various long periods over the years.”

The lodge is behind this wall on Fonthill Road. Image: Google Maps
Maryfield Lodge. Image: Create Studio Architecture

Donmouth home plans formed for architects office

A former architects office along the Aberdeen coast could be transformed into a Donmouth home under new plans.

The 38 Donmouth Road address was built as a radar school in 1961.

The office could be the ideal conversion project for any big golf fans. Image: Kenny Elrick/DC Thomson

It has been home to the David Murray Associates architect firm for the last 30 years.

But its five-strong workforce embraced working from home during the pandemic, and even since restrictions lifted the building has rarely been used.

Papers sent to the council state: “It is felt that these modern working methods will continue, so the building will no longer suit the practice’s needs going forward.

“The small, detached office building is situated in a unique location at the end of Donmouth Road.”

The property would come with stunning views across the city. Image: Kenny Elrick/DC Thomson

How could building be transformed into Donmouth home?

The architects admit that the exposed coastal location has “taken its toll” on the building.

They say it would be in need of “fabric repairs and energy efficiency improvements to bring it up to modern standards”.

It’s one of many old Aberdeen office buildings left redundant after the pandemic changed working patterns. The Donmouth home plans could bring it back to life. Image: Kenny Elrick/DC Thomson

The building could be adapted to form a three or four-bedroom house, with the spot overlooking Aberdeen Beach a particular selling point.

Designers say the home would “have an attractive and distinctive character in this very special location”.

Elderly neighbour worried about possible demolition amid Donmouth home plans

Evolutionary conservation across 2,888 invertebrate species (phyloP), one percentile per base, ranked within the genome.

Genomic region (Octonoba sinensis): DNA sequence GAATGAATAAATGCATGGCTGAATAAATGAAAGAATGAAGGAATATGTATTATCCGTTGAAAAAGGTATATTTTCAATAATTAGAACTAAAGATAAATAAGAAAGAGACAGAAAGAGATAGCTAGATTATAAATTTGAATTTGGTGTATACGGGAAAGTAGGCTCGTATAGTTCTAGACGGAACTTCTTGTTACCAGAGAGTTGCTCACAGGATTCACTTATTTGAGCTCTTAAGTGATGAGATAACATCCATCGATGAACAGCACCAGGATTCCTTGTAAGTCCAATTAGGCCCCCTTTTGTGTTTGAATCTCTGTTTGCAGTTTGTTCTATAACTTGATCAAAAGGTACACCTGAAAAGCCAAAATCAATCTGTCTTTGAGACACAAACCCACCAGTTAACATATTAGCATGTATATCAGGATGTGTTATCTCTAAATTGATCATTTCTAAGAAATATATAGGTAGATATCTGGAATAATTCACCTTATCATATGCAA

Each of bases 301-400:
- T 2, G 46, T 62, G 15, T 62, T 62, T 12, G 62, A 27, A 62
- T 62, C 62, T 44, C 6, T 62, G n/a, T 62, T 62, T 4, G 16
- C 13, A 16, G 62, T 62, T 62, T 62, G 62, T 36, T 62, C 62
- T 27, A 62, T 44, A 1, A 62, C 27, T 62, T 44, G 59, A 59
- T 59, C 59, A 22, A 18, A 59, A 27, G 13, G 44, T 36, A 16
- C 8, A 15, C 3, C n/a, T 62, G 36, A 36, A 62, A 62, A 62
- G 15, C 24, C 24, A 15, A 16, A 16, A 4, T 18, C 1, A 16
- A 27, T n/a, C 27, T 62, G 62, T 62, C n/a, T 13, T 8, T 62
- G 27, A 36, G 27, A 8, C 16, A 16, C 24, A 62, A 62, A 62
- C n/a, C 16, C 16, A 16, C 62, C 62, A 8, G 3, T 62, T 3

However, one neighbour is worried that it might need to be knocked down – with a new house built on the spot.

Dee Foster, who lives next door, wrote a letter of objection to the council.

The house is just yards from the beach at the Donmouth. Image: Alastair Gammack

She said: “While I have no objection to having a house next door to my semi-detached property I am really concerned about the amount of dust demolition will create.

“I am 83 years old but still mobile and have no intention moving elsewhere in the
foreseeable future.”

Donmouth surfing cabin approved after show of support

Meanwhile, on the other side of the estuary, there’s some relief for surfing instructor Campbell Scott.

Last month, we revealed how he had spent £16,000 on a cabin near Aberdeen Beach – only to then be told it would need planning permission.

The Scot Surf cabin. Image: Ben Hendry/DC Thomson

You can read all about the saga in our December 4 instalment, including the show of support from locals keen to see the business thrive.

Now, the council has given Mr Scott permission to keep the cabin along the Donmouth Estuary.

The cabin can stay… Until December 2025, that is. Image: Ben Hendry/DC Thomson

Officials have granted it temporary consent to stay there for two years, encouraging the instructor to look into an alternative spot in that time.

They say: “Due to the nature of the business, which rents out watersports equipment and provides lessons in the adjacent water, it is considered that for logistical reasons, a coastal location is necessary.

“However, the applicant has not demonstrated that there is no other suitable site in the immediate surrounding area.”

And you can see this week’s plans for yourself here:

Foveran kirk

Stonehaven courtyard

Banchory studio

St Fergus chip shop

Maryfield Lodge demolition

Donmouth home plans lodged

Surfing cabin at river